How long will our water table support us?  And might we learn from the story unfolding in the Eastern Sierras?


In the early 70’s, I was living in Sacramento with my Lakota (well 50% Lakota and 50% Canadian fir trapper really) former husband who was beginning to question the “white” upbringing his parents had chosen for him after leaving the Rosebud Indian Reservation.  We became involved in establishing Indian Studies at Sacramento State University.  I took one of the early classes on the history of water in California where I learned of thirsty Los Angeles, their quest to quench that thirst, and the arid destruction left in the wake.
It was in this class that I first heard about Mono Lake.  In Ted Konigsmark’s Geological Trips: Sierra Nevada on page 124 there is a black and white photograph from the Mono Basin Visitor’s Center showing the horizontal lines along the lower part of the the Sierras that define the old shoreline of Pleistocene Lake Russell some 600 feet deeper than the present Mono Lake.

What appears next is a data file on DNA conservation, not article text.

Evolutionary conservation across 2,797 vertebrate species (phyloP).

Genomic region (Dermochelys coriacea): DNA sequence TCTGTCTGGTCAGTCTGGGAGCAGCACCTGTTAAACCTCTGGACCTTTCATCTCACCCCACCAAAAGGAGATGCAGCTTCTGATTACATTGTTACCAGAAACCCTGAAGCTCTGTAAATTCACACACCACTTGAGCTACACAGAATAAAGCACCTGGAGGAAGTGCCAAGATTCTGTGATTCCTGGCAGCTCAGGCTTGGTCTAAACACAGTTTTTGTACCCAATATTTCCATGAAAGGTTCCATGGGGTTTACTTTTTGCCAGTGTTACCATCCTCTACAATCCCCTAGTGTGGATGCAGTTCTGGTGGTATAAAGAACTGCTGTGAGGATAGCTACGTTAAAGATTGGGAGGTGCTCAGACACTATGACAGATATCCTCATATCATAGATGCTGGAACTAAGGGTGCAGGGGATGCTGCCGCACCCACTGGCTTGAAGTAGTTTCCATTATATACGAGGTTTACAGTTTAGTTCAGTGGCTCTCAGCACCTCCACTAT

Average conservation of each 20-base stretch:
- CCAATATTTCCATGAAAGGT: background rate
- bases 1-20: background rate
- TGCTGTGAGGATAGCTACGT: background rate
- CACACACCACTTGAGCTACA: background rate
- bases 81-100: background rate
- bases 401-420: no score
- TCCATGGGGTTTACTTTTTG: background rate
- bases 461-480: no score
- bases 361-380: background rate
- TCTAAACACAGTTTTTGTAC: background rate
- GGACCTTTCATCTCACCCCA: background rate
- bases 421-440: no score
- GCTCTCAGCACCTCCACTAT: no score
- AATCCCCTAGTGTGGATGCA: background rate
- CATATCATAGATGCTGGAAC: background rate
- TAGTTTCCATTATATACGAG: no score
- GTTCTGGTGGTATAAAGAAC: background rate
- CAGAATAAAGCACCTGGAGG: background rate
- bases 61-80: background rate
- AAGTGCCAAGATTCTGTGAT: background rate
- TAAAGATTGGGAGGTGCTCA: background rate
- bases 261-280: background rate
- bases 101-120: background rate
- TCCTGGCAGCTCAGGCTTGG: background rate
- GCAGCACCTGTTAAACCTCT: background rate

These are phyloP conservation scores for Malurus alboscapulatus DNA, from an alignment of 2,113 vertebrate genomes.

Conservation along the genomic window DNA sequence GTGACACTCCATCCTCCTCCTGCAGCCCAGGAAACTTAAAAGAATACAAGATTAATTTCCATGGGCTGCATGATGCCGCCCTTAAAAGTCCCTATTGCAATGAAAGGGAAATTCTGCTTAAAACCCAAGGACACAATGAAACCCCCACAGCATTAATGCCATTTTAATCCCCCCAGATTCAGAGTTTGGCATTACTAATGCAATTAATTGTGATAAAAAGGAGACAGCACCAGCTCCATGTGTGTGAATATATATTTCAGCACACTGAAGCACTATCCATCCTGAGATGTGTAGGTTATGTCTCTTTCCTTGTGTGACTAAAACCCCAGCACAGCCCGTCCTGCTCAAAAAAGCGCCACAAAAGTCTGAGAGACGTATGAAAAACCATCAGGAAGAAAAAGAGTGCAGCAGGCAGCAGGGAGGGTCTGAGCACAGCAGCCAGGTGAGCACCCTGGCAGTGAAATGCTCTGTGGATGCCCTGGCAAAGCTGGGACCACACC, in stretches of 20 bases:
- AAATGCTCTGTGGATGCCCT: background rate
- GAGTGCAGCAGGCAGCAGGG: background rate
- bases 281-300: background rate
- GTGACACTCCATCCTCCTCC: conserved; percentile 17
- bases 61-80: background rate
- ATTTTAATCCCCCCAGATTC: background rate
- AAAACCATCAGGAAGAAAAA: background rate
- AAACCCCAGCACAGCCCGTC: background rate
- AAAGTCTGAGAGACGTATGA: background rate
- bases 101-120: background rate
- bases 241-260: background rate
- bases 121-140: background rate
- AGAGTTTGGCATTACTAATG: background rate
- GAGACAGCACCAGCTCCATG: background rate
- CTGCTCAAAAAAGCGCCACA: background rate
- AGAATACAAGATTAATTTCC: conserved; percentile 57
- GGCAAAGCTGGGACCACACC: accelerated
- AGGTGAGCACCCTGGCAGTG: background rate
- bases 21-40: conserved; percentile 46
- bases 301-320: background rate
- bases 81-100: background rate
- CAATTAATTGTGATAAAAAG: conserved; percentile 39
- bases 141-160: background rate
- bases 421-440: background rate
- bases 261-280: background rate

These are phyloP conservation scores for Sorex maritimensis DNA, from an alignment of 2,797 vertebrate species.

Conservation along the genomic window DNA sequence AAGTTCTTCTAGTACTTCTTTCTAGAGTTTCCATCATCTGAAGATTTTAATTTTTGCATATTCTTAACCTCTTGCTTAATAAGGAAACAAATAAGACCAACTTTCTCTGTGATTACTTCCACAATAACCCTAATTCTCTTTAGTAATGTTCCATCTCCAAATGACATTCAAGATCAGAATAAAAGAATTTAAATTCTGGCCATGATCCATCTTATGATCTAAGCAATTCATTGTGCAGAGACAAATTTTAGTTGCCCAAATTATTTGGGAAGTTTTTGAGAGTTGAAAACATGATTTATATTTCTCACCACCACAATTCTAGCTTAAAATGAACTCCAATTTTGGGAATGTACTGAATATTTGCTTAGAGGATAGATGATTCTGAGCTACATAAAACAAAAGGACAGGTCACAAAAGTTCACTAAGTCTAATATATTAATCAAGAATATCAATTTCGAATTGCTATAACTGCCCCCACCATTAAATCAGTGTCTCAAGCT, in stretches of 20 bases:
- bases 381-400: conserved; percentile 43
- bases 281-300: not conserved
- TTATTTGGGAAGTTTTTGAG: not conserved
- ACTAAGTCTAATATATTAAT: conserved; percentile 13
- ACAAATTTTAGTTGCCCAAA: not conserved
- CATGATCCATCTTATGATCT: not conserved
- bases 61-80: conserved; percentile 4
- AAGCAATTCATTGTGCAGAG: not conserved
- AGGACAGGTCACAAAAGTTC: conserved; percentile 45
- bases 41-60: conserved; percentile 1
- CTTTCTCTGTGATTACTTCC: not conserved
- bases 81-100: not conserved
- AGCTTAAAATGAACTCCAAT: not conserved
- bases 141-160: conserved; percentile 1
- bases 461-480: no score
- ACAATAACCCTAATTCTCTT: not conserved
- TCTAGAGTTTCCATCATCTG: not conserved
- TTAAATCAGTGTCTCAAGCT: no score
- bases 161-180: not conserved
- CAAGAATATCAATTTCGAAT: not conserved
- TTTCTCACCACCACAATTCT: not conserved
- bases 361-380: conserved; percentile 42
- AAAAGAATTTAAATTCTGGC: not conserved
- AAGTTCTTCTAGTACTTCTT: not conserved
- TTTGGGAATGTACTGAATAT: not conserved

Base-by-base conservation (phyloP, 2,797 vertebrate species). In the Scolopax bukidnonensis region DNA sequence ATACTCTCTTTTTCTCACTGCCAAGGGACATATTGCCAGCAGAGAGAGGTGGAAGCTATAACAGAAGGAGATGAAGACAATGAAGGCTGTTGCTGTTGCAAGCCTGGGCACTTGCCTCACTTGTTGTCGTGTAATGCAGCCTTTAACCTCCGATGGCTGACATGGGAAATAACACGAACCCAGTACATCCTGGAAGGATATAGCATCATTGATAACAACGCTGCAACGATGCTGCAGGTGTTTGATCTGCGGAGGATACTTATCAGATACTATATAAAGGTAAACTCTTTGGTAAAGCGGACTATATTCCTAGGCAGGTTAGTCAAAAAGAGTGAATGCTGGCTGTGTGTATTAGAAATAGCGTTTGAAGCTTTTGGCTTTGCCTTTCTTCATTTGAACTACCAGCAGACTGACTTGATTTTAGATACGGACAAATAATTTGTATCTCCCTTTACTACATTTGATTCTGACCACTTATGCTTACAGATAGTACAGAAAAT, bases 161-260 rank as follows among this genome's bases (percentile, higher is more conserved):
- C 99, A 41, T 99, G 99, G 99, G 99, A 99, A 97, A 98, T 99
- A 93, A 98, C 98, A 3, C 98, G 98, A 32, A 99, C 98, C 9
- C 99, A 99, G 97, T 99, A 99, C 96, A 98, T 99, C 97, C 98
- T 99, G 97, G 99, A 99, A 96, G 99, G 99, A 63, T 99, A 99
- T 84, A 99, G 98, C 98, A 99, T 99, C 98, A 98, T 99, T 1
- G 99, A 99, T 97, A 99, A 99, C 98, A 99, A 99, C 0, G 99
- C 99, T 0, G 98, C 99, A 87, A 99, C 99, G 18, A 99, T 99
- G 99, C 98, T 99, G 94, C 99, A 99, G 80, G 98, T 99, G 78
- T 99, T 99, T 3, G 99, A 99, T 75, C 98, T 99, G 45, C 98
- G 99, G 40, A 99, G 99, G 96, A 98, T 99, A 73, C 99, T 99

Not until the late 80’s, driving East on Tioga Pass Road, did I actually see Mono Lake.  Upon my first glimpse I must say I had one of those “Aha“ moments resonating through each cell of my body.  All that ancient energy being held in the basin seemed to flow into my BE-ing.
I have had many such experiences since my first viewing of Mono Lake after BE-ing at MuRefuge.  Now this first view “Aha” usually happens driving over Conway Summit and stopping at the pull out for viewing Mono Lake.

In 1941, the tributaries of Mono Lake began being tapped by the Los Angeles Department of Water and Power, which had already sucked dry Owens Lake.  By 1982 Mono Lake had dropped 45 vertical feet losing half of its volume with a doubling of the salinity.  Since the lake is on a major flyway for millions of migratory birds, as well as the major nesting sight for the California Gull, the health of the lake and its inhabitants of brine shrimp and shoreline alkali flies are crucial food sources.
The birds and animals, trees
and grasses, rocks,
water and wind are our allies.
They waken our senses,
rouse our passions,
renew our spirits and
fill us with vision, courage, and joy.
David Gaines